Old favourites and a new acquaintance

I’d gone to Bhandup pumping station last week in the hopes of seeing an Eurasian wryneck for the first time after a couple of years. I heard the pair, but didn’t see them. The find of the day was instead the Malabar starling (Sturnia blythii, aka Blyth’s starling). A flock of glossy birds surveying their surroundings from a high perch were a lifer. The light was wonderful and I could see all the defining details: the yellow bill with a bluish-ash base, the white head with contrasting chestnut belly, and the grey and black wings and tail. This bird is resident in India, and was split off from the migrant species called the chestnut-tailed starling (Sturnia malabaricus) with which it was confused even at the beginning of the century. As I took the photos you see above and in the gallery, I realized that I’d been hearing their chitter for a while.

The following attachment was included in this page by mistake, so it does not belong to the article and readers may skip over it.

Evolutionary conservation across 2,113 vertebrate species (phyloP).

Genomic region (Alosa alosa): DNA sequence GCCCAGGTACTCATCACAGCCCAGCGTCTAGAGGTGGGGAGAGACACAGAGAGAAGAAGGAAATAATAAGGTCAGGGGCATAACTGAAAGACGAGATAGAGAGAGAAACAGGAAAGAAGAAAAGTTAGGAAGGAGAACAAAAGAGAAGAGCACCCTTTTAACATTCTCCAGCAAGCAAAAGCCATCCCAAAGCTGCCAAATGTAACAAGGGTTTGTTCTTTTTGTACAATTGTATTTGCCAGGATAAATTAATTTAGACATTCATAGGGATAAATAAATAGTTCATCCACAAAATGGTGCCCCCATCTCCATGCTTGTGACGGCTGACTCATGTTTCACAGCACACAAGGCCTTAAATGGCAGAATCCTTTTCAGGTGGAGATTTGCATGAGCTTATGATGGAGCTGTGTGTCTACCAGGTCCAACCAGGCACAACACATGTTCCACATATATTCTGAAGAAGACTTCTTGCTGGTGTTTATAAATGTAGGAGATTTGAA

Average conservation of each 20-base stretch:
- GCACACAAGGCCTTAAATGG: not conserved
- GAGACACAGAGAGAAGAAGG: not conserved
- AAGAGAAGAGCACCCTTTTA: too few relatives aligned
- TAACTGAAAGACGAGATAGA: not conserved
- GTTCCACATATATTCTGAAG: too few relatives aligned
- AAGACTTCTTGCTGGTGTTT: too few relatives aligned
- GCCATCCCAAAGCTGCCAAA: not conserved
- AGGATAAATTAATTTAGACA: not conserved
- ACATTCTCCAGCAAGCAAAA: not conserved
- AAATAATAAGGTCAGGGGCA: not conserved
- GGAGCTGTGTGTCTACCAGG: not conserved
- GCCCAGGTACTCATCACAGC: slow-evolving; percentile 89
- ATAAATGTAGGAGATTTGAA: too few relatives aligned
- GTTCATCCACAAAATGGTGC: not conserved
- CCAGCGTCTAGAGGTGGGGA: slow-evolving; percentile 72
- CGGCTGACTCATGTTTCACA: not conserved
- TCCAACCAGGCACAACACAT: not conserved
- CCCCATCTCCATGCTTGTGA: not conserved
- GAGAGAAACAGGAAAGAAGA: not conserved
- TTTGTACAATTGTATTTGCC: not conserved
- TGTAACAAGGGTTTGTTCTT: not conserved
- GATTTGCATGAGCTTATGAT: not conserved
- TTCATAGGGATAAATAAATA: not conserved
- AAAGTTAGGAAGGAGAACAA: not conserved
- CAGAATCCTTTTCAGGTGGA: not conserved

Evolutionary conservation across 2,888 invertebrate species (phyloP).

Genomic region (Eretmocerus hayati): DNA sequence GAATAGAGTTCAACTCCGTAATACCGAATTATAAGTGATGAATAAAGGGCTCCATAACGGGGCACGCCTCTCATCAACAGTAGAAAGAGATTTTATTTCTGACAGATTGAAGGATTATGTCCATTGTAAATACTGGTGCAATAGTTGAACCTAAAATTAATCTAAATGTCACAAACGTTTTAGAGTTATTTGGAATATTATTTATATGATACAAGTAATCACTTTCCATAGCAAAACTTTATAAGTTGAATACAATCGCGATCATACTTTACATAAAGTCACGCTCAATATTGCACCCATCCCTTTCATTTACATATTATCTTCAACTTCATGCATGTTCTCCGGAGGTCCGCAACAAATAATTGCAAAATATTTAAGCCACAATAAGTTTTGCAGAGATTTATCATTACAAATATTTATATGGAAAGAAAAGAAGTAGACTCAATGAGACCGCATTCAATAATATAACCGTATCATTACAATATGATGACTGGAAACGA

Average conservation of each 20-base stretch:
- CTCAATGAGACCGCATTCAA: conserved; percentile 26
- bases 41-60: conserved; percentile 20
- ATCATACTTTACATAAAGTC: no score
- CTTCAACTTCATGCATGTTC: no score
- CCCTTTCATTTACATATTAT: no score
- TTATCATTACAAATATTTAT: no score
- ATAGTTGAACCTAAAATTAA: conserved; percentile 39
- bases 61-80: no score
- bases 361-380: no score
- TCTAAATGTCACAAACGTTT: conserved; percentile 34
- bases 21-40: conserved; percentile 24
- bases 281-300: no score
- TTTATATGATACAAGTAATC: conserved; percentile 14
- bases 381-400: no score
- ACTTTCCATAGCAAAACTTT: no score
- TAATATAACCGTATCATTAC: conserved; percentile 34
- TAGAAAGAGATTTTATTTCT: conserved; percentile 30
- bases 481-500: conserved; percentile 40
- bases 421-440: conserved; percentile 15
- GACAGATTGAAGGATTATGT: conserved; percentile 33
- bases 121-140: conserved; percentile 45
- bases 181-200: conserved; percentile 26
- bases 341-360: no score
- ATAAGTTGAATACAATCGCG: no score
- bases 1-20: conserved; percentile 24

Most of the other birds I saw that day were old acquaintances. We arrived before sunrise, and the early part of the day was not very good for photos. So I missed shots of a common tailorbird (Orthotomus sutorius) which spent some time on a branch in front of my eyes. My photos of an eastern marsh harrier (Circus spilonotus) trying to snatch prey in midair have digital noise and are beyond rescue. Some of the others you can see in the gallery above. I should really start keeping my bird lists, but I can’t bring myself to admit that I’m slowly turning into a twitcher.

Bird sounds

crow

Kolkata is green. I was surrounded by trees. You could hear the sun rise through bird calls. As in all Indian cities, the most numerous were the crows. But the greenery just outside the window meant that you could not miss their activity. In this season it was nesting. It seemed that every crow was in search of long thin twigs with which they build their untidy nests. Crows don’t seem to have a sense of which twig they need, and often try to pull fairly thick twigs out of trees. Continue reading “Bird sounds”